LIMA — Some 17,000 jobs in Allen County may have been saved amid the height of the coronavirus pandemic by the Payment Protection Program loan program, according to an analysis of PPP loan data.
The program, administered by the federal Small Business Administration, was designed to support small- and medium-sized businesses by extending forgivable loans that would help cover monthly expenses, COVID-19 safety upgrades and, most importantly, allow companies to avoid layoffs at a time when revenue was falling because Americans had been asked to stay home.
Allen County alone saw $119 million to $238 million in PPP loan distributions. The data were released by the Small Business Administration this week, although exact loan amounts were not provided for businesses receiving $150,000 or more.
Among those recipients were Kewpee. The popular Lima restaurant received anywhere from $350,000 to $1 million in exchange for keeping some 80 employees on payroll, according to PPP loan data provided by the Small Business Administration.
“We’re in a low-margin industry,” said Scott Shutt, vice president and general manager of Kewpee. “This allowed us to keep our employees on the clock; to continue to pay them.”
While the loan allowed Kewpee to continue operating during Ohio’s stay-at-home order, when restaurants were restricted to drive-thru and carryout service, Shutt said the restaurant is keeping its dining rooms closed for now because social distancing between parties would be impractical, particularly at its Elizabeth Street location, where tables are mounted to the floor.
“That’s not a practical reality,” Shutt said.
AIM Media Midwest, the parent company of The Lima News and other smaller newspapers in Ohio, received $2-5 million in PPP loans. The newspaper company said the loans helped retain 328 jobs when local advertising declined as part of the pandemic.
The PPP loans allowed the Orthopaedic Institute of Ohio to retain some 226 jobs. The orthopedic surgery group, which maintains offices in Lima and 11 other counties, received $2-5 million in April to offset the loss of elective surgeries.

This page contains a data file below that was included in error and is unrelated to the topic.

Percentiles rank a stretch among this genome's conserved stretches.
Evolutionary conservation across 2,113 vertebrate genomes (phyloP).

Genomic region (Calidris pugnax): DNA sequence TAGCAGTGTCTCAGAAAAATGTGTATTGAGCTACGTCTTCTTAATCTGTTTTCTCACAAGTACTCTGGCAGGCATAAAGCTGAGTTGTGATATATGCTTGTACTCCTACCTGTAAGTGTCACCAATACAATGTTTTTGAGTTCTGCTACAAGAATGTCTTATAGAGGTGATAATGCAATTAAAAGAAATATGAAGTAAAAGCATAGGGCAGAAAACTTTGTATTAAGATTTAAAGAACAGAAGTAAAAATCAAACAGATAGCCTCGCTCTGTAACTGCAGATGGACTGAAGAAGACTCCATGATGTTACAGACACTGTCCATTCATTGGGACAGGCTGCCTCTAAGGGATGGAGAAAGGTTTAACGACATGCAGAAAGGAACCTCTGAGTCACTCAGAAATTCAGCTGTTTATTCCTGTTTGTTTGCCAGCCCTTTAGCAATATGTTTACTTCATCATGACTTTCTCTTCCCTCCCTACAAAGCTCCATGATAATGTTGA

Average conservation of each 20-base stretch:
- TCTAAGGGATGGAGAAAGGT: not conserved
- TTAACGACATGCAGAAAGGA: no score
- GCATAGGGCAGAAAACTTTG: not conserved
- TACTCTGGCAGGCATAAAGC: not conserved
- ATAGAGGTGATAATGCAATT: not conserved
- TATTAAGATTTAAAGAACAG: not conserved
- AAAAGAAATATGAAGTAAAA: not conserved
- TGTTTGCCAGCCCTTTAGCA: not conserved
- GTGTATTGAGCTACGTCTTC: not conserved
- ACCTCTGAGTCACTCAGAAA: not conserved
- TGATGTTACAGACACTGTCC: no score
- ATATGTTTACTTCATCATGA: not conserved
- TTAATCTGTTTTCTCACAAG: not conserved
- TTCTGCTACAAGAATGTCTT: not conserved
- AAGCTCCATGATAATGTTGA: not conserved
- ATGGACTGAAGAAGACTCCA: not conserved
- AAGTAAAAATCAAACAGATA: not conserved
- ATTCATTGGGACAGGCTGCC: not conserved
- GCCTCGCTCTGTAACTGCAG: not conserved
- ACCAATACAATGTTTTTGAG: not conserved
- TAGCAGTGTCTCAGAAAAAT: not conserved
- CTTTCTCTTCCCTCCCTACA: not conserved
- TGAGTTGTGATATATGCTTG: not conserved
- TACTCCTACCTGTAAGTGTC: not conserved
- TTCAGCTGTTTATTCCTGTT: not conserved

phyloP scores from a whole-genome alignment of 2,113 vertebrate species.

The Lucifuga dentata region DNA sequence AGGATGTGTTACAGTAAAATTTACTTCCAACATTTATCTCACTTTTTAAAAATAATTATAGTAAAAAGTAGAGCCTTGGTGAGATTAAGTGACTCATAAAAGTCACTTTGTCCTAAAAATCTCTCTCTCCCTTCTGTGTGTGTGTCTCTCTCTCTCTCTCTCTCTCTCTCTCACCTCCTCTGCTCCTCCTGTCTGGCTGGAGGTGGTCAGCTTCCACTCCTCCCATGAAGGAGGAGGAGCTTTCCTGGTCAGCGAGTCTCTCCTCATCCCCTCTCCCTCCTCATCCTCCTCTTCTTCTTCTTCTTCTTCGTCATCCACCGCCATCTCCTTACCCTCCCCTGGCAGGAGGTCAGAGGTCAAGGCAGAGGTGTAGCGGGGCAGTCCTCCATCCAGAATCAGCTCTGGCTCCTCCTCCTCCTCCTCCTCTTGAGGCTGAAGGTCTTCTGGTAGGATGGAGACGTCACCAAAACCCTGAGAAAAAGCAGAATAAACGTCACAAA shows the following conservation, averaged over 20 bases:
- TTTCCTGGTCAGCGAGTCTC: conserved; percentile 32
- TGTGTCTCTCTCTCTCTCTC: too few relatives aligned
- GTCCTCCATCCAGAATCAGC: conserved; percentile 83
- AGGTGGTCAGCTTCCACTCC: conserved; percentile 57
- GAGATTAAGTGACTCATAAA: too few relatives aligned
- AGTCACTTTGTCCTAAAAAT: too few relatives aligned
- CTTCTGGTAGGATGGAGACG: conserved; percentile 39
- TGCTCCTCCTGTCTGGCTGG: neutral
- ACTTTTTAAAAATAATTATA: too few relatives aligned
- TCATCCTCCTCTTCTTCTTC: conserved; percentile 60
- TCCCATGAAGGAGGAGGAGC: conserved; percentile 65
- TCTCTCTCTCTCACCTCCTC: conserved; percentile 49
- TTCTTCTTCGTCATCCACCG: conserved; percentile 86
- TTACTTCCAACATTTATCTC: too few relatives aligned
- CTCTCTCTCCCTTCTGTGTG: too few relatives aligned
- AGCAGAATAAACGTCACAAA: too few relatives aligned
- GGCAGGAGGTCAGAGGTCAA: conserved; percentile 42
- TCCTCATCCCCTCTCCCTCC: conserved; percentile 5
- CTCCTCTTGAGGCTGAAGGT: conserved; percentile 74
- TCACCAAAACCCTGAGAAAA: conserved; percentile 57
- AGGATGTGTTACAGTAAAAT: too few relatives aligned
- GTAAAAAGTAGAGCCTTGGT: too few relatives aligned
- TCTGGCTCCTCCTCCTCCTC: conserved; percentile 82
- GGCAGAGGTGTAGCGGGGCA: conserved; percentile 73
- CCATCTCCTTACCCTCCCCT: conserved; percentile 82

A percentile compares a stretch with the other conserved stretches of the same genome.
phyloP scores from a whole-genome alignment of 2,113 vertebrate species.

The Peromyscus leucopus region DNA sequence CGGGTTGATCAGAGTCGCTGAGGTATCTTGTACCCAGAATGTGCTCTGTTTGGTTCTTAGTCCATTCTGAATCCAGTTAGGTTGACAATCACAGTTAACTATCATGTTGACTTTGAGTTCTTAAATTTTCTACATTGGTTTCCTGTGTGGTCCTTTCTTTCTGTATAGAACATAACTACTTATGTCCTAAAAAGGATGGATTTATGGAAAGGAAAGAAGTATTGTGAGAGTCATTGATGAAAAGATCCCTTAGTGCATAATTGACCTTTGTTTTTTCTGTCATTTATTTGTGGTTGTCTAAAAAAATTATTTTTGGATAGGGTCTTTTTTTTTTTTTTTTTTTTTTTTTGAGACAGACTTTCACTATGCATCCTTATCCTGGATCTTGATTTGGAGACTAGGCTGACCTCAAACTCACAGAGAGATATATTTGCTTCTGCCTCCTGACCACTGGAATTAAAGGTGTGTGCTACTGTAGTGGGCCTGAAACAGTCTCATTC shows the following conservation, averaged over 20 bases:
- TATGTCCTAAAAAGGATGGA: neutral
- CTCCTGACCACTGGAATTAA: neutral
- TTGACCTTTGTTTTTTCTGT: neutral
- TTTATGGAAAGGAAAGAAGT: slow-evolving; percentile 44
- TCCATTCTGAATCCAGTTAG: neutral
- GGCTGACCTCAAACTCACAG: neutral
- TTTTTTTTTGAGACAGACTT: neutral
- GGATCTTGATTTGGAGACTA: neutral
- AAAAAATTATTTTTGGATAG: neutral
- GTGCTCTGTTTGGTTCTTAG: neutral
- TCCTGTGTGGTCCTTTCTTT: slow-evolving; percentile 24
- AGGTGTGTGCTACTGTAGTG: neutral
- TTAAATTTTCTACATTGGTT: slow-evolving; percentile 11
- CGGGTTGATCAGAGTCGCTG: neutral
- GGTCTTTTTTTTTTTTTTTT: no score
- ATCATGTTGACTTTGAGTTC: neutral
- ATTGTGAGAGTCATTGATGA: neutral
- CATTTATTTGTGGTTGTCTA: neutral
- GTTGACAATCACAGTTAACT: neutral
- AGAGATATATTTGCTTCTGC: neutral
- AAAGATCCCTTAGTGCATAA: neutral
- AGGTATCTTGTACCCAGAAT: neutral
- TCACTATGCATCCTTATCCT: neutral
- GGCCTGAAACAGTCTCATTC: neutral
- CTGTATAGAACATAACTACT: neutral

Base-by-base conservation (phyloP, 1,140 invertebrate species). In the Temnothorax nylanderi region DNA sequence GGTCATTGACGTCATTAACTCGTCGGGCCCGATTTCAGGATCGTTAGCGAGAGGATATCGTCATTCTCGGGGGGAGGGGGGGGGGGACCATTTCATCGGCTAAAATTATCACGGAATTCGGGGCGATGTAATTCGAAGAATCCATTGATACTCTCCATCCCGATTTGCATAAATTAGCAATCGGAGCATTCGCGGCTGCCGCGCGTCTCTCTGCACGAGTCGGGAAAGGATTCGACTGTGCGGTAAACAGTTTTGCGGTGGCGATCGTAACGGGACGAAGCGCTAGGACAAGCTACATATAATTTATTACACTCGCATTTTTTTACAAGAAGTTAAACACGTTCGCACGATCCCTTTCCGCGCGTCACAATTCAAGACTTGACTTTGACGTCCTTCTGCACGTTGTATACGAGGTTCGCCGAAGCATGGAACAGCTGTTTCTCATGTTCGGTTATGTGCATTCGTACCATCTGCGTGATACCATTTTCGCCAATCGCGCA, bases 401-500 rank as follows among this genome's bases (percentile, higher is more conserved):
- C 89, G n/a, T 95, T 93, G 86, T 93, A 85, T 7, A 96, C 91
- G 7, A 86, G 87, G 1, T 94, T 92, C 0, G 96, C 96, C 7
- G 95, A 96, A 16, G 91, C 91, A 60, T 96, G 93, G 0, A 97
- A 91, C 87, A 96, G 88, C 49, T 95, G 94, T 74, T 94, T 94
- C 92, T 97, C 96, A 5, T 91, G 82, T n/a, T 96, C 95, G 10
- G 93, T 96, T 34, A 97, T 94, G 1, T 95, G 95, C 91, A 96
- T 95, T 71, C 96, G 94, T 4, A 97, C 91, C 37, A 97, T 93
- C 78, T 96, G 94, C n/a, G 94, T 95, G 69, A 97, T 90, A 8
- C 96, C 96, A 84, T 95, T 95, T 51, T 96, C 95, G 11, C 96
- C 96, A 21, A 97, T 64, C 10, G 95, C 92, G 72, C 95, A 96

“It helped us get through that time where revenue was diminished over three months,” said Kathy Ackerman, administrator for the Orthopaedic Institute of Ohio.
Several of the orthopedic group’s offices were able to remain open for urgent care and emergent surgeries, particularly for patients who were experiencing neurological, spinal or fractural issues that would have otherwise been treated in an emergency department. But Ackerman said some staffers, like those in the billing department, were placed on furlough and doctors had to alternate shifts while revenue was down.
“We had to reinvent ourselves to keep our lights on and keep going,” she said. “But it was the right thing to do for our patients to keep them out of the ER.”
Rudolph Foods, which received one of the largest Payment Protection Program loans for $5-10 million, used the funds to pay for employee sick leave, incentive pay and updated COVID-19 safety measures, according to a statement from the company, which employs 500 people across the U.S.
The loans benefited small and medium-sized businesses from many industries, including health care, manufacturing, logistics, insurance and food service.
Even private schools, churches and non-profit agencies were among those approved for PPP funding.
All told, Ohio businesses saw an influx of $13.6 billion to $26.8 billion from the program, totaling more than 140,000 loans.
Lima alone saw 813 loans, which saved an estimated 11,800 jobs, according to loan application data reviewed by The Lima News.
“We jumped on it immediately because we know we could use the help,” said Rodger McClain, vice president and general manager of Lima Auto Mall on Cable Road. “It’s a good gesture when you’re short on income, like unemployment.”
The car dealership, which has been in business for more than 100 years, is now focused on making sure the loan is forgiven. But the rules keep changing, McClain said, so he and his staff are paying close attention to the evolving guidelines.